2020 Aston Martin Mid-Engined Supercar
Aimed at the Ferrari 488 GTBby Ciprian Florea, on
Aston Martin has yet to bring the Valkyrie hypercar into showrooms, but the Brits are already pondering a second supercar for their lineup. According to company CEO, Andy Palmer, the mid-engined supercar is also co-developed with Red Bull Racing, and 130 engineers and designers are already working on the project. The new vehicle will be aimed at the Ferrari 488 GTB.
The unnamed supercar will ride on a bespoke platform developed specifically for this model. Instead of the Valkyrie’s race-spec chassis or the Vantage’s bonded-aluminum platform, it will get its very own underpinnings that will feature a new carbon-fiber monocoque with aluminum sub-frames. There’s no specific word as to when it might arrive, but rumor has it sales will commence around 2020.
Continue reading to learn more about Aston Martin’s upcoming supercar.
2020 Aston Martin Mid-Engined Supercar
With no official confirmation or prototypes seen on the road, it’s not surprising that this supercar doesn’t have a name yet. However, Aston Martin’s rival for the Ferrari 488 GTB could be called the Vanquish. Or at least that’s what the company’s chief creative officer said in July 2018, when he admitted that the British firm could revive the name for the upcoming sports car.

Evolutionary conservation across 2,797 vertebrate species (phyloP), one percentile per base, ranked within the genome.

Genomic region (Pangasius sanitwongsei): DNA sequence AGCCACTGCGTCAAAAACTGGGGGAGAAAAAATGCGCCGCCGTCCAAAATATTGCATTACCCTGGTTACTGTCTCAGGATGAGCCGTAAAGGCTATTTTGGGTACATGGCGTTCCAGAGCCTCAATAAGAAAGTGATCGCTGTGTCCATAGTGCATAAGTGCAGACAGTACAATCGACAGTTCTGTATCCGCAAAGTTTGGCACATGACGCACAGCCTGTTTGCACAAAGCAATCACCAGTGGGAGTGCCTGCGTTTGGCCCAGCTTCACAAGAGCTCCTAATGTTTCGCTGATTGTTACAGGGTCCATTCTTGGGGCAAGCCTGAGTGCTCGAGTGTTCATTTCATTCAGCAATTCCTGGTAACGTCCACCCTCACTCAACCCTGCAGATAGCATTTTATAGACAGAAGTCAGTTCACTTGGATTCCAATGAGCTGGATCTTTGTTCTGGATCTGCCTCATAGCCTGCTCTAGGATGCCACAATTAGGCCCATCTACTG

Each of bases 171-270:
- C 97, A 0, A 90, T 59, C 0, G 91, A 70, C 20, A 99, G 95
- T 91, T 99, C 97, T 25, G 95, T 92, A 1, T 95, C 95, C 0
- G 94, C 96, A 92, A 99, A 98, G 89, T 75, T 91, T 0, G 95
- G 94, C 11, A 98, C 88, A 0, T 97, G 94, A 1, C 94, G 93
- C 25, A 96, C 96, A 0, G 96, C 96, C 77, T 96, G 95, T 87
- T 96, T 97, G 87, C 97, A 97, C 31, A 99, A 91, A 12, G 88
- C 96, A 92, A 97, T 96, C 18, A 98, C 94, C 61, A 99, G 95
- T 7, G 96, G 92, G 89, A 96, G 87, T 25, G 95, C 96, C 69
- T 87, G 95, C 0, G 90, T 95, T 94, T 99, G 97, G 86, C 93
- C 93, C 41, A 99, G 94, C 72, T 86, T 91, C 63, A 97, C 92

As a reminder, the vanquish badge was discontinued in 2018, when the company’s flagship grand tourer was renamed the DBS Superleggera. The Vanquish name was first used in 2007 as a replacement for the Virage, but was discontinued in 2007, when Aston Martin introduced the DBS. The Vanquish returned in 2012 and remained in production until 2018. The general consensus was that it would replace the DBS Superleggera in a few years, but it could return sooner than that on this sports car.
“Without saying yes, that sounds like a plausible solution for a beautiful name like Vanquish,” Mark Reichmann told the media at the DBS Superleggera launch in Germany. It remains to be seen whether it will happen or not, as this mid-engined Aston Martin is still a couple of years away.
- Aggressive design
- Familiar styling cues
- Mid-engine-specific long tail
- Carbon-fiber parts